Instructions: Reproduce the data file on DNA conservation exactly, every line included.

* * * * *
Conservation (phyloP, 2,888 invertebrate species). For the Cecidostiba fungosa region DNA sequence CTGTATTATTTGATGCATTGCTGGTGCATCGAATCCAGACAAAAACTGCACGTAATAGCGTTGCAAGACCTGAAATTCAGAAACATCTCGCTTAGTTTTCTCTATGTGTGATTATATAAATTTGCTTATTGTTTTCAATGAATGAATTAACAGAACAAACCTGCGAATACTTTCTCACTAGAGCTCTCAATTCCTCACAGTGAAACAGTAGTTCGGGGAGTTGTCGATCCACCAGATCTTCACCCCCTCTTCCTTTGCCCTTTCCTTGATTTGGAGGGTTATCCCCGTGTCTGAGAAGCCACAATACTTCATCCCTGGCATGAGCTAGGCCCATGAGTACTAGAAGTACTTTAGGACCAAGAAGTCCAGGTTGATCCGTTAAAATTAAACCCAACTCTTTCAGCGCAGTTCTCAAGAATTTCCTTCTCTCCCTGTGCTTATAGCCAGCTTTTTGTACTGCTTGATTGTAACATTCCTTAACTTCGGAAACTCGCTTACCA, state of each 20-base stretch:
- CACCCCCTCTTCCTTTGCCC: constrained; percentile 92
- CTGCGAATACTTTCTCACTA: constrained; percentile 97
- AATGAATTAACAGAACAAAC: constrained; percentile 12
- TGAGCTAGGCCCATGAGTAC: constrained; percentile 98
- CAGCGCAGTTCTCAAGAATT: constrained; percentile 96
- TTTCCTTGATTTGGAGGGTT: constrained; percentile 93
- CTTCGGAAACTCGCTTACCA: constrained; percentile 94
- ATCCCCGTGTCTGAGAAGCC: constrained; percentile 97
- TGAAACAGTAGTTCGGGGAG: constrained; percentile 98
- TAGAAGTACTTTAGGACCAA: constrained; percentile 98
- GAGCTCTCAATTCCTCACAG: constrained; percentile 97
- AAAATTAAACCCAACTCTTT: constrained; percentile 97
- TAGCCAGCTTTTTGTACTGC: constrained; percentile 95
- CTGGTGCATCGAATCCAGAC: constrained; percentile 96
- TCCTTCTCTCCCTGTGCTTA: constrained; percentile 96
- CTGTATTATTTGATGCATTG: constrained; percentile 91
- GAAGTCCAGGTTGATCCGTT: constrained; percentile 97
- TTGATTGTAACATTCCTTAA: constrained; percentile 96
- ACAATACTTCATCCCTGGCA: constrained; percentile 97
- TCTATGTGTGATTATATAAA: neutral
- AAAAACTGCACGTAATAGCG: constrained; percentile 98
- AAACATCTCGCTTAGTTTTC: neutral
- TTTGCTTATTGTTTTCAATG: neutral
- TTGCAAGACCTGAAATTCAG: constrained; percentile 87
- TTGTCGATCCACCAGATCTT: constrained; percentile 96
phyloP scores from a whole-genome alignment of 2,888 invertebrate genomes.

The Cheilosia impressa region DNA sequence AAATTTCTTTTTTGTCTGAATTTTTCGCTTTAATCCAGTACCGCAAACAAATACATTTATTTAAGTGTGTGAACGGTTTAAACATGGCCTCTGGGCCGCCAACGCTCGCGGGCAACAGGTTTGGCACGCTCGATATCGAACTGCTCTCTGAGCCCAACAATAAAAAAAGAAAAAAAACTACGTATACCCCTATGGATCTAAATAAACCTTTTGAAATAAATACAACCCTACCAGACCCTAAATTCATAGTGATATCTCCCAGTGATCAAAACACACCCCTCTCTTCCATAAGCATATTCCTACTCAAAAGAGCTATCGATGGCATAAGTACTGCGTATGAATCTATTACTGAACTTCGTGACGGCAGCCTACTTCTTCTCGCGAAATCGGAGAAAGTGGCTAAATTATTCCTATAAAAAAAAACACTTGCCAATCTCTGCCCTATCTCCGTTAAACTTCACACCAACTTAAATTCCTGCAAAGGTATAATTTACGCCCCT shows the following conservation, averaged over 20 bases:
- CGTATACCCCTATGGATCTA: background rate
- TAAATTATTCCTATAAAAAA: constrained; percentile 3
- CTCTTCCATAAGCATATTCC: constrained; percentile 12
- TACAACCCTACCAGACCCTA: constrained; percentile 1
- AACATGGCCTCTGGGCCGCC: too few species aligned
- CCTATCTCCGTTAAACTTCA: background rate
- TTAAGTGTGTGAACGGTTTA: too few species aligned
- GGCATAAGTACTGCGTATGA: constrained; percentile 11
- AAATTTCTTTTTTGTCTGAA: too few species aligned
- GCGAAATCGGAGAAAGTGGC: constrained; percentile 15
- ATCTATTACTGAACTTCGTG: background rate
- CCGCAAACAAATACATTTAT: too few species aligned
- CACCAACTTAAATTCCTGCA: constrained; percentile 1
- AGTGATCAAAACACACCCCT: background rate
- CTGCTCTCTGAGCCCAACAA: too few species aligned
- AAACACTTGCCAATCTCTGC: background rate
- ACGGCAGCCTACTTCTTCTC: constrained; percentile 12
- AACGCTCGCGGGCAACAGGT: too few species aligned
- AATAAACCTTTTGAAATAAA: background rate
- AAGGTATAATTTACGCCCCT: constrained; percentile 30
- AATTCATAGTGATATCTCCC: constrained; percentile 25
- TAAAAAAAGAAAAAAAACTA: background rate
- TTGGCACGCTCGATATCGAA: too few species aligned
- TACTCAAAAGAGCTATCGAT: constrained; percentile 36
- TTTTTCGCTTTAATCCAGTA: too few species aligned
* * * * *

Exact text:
Conservation (phyloP, 2,888 invertebrate species). For the Cecidostiba fungosa region DNA sequence CTGTATTATTTGATGCATTGCTGGTGCATCGAATCCAGACAAAAACTGCACGTAATAGCGTTGCAAGACCTGAAATTCAGAAACATCTCGCTTAGTTTTCTCTATGTGTGATTATATAAATTTGCTTATTGTTTTCAATGAATGAATTAACAGAACAAACCTGCGAATACTTTCTCACTAGAGCTCTCAATTCCTCACAGTGAAACAGTAGTTCGGGGAGTTGTCGATCCACCAGATCTTCACCCCCTCTTCCTTTGCCCTTTCCTTGATTTGGAGGGTTATCCCCGTGTCTGAGAAGCCACAATACTTCATCCCTGGCATGAGCTAGGCCCATGAGTACTAGAAGTACTTTAGGACCAAGAAGTCCAGGTTGATCCGTTAAAATTAAACCCAACTCTTTCAGCGCAGTTCTCAAGAATTTCCTTCTCTCCCTGTGCTTATAGCCAGCTTTTTGTACTGCTTGATTGTAACATTCCTTAACTTCGGAAACTCGCTTACCA, state of each 20-base stretch:
- CACCCCCTCTTCCTTTGCCC: constrained; percentile 92
- CTGCGAATACTTTCTCACTA: constrained; percentile 97
- AATGAATTAACAGAACAAAC: constrained; percentile 12
- TGAGCTAGGCCCATGAGTAC: constrained; percentile 98
- CAGCGCAGTTCTCAAGAATT: constrained; percentile 96
- TTTCCTTGATTTGGAGGGTT: constrained; percentile 93
- CTTCGGAAACTCGCTTACCA: constrained; percentile 94
- ATCCCCGTGTCTGAGAAGCC: constrained; percentile 97
- TGAAACAGTAGTTCGGGGAG: constrained; percentile 98
- TAGAAGTACTTTAGGACCAA: constrained; percentile 98
- GAGCTCTCAATTCCTCACAG: constrained; percentile 97
- AAAATTAAACCCAACTCTTT: constrained; percentile 97
- TAGCCAGCTTTTTGTACTGC: constrained; percentile 95
- CTGGTGCATCGAATCCAGAC: constrained; percentile 96
- TCCTTCTCTCCCTGTGCTTA: constrained; percentile 96
- CTGTATTATTTGATGCATTG: constrained; percentile 91
- GAAGTCCAGGTTGATCCGTT: constrained; percentile 97
- TTGATTGTAACATTCCTTAA: constrained; percentile 96
- ACAATACTTCATCCCTGGCA: constrained; percentile 97
- TCTATGTGTGATTATATAAA: neutral
- AAAAACTGCACGTAATAGCG: constrained; percentile 98
- AAACATCTCGCTTAGTTTTC: neutral
- TTTGCTTATTGTTTTCAATG: neutral
- TTGCAAGACCTGAAATTCAG: constrained; percentile 87
- TTGTCGATCCACCAGATCTT: constrained; percentile 96
phyloP scores from a whole-genome alignment of 2,888 invertebrate genomes.

The Cheilosia impressa region DNA sequence AAATTTCTTTTTTGTCTGAATTTTTCGCTTTAATCCAGTACCGCAAACAAATACATTTATTTAAGTGTGTGAACGGTTTAAACATGGCCTCTGGGCCGCCAACGCTCGCGGGCAACAGGTTTGGCACGCTCGATATCGAACTGCTCTCTGAGCCCAACAATAAAAAAAGAAAAAAAACTACGTATACCCCTATGGATCTAAATAAACCTTTTGAAATAAATACAACCCTACCAGACCCTAAATTCATAGTGATATCTCCCAGTGATCAAAACACACCCCTCTCTTCCATAAGCATATTCCTACTCAAAAGAGCTATCGATGGCATAAGTACTGCGTATGAATCTATTACTGAACTTCGTGACGGCAGCCTACTTCTTCTCGCGAAATCGGAGAAAGTGGCTAAATTATTCCTATAAAAAAAAACACTTGCCAATCTCTGCCCTATCTCCGTTAAACTTCACACCAACTTAAATTCCTGCAAAGGTATAATTTACGCCCCT shows the following conservation, averaged over 20 bases:
- CGTATACCCCTATGGATCTA: background rate
- TAAATTATTCCTATAAAAAA: constrained; percentile 3
- CTCTTCCATAAGCATATTCC: constrained; percentile 12
- TACAACCCTACCAGACCCTA: constrained; percentile 1
- AACATGGCCTCTGGGCCGCC: too few species aligned
- CCTATCTCCGTTAAACTTCA: background rate
- TTAAGTGTGTGAACGGTTTA: too few species aligned
- GGCATAAGTACTGCGTATGA: constrained; percentile 11
- AAATTTCTTTTTTGTCTGAA: too few species aligned
- GCGAAATCGGAGAAAGTGGC: constrained; percentile 15
- ATCTATTACTGAACTTCGTG: background rate
- CCGCAAACAAATACATTTAT: too few species aligned
- CACCAACTTAAATTCCTGCA: constrained; percentile 1
- AGTGATCAAAACACACCCCT: background rate
- CTGCTCTCTGAGCCCAACAA: too few species aligned
- AAACACTTGCCAATCTCTGC: background rate
- ACGGCAGCCTACTTCTTCTC: constrained; percentile 12
- AACGCTCGCGGGCAACAGGT: too few species aligned
- AATAAACCTTTTGAAATAAA: background rate
- AAGGTATAATTTACGCCCCT: constrained; percentile 30
- AATTCATAGTGATATCTCCC: constrained; percentile 25
- TAAAAAAAGAAAAAAAACTA: background rate
- TTGGCACGCTCGATATCGAA: too few species aligned
- TACTCAAAAGAGCTATCGAT: constrained; percentile 36
- TTTTTCGCTTTAATCCAGTA: too few species aligned